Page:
One of the most significant challenges to advance locally-led development centers around donor procurement mechanisms. Procurement processes are burdensome for local organizations to navigate due to complex application processes that require a strong capacity in proposal development, monitoring and evaluation, and financial management. Many donors are risk-averse, and there is skepticism that local actors have the requisite ability to be accountable and implement programming effectively. Aside from the procurement reforms and cultural shift, achieving the new USAID 25% target will be challenging because there are not enough new awards available and not enough donor staff to oversee local direct grants. Additionally, this amount of funding would be significant for local organizations to absorb in the next few years.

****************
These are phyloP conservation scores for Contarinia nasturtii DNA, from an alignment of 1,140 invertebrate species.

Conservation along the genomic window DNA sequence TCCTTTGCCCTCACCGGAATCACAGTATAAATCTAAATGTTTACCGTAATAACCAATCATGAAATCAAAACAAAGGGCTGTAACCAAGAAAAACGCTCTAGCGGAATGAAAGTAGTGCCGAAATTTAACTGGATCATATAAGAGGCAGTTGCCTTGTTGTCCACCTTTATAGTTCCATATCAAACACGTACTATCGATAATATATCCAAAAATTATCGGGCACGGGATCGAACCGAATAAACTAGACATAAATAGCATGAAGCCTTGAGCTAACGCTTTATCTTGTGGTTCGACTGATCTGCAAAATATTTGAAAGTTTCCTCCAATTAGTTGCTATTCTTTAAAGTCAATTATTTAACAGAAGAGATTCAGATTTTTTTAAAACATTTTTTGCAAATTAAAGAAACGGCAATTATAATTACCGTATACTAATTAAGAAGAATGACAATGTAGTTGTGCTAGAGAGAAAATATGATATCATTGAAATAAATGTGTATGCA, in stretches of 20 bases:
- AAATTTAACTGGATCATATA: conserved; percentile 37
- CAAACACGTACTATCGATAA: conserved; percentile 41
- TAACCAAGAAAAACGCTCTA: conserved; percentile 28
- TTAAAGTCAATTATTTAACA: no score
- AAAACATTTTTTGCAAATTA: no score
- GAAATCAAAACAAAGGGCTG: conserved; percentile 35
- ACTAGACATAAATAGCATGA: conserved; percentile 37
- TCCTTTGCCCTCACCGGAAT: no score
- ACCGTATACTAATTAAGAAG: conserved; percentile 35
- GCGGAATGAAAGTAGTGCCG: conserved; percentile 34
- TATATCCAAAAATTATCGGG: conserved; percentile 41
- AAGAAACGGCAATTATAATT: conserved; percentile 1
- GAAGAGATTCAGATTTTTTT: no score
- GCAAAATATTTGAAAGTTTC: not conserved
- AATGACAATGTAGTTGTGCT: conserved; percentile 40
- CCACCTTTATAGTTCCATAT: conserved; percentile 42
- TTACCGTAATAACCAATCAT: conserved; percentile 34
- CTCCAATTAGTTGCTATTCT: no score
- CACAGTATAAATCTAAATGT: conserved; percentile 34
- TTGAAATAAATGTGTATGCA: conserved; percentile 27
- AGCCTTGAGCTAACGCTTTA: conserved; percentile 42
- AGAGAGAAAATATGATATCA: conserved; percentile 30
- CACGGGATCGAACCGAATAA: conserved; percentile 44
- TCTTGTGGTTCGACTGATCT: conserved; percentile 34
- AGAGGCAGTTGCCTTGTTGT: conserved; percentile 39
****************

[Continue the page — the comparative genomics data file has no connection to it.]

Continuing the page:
Even though donors’ words are clear about ensuring locally-led development, these words do not match the actions and donors must be honest and transparent when their government’s policies toward countries do not match and may even undermine locally-led. Often donors prop up governments and security forces responsible for cracking down on civil society and closing civic space. For example, the international community provides Uganda nearly $2 billion a year in development assistance and maintains high levels of security cooperation. At the same time, the Ugandan government is unabashedly committing human rights abuses and obstructing civil society.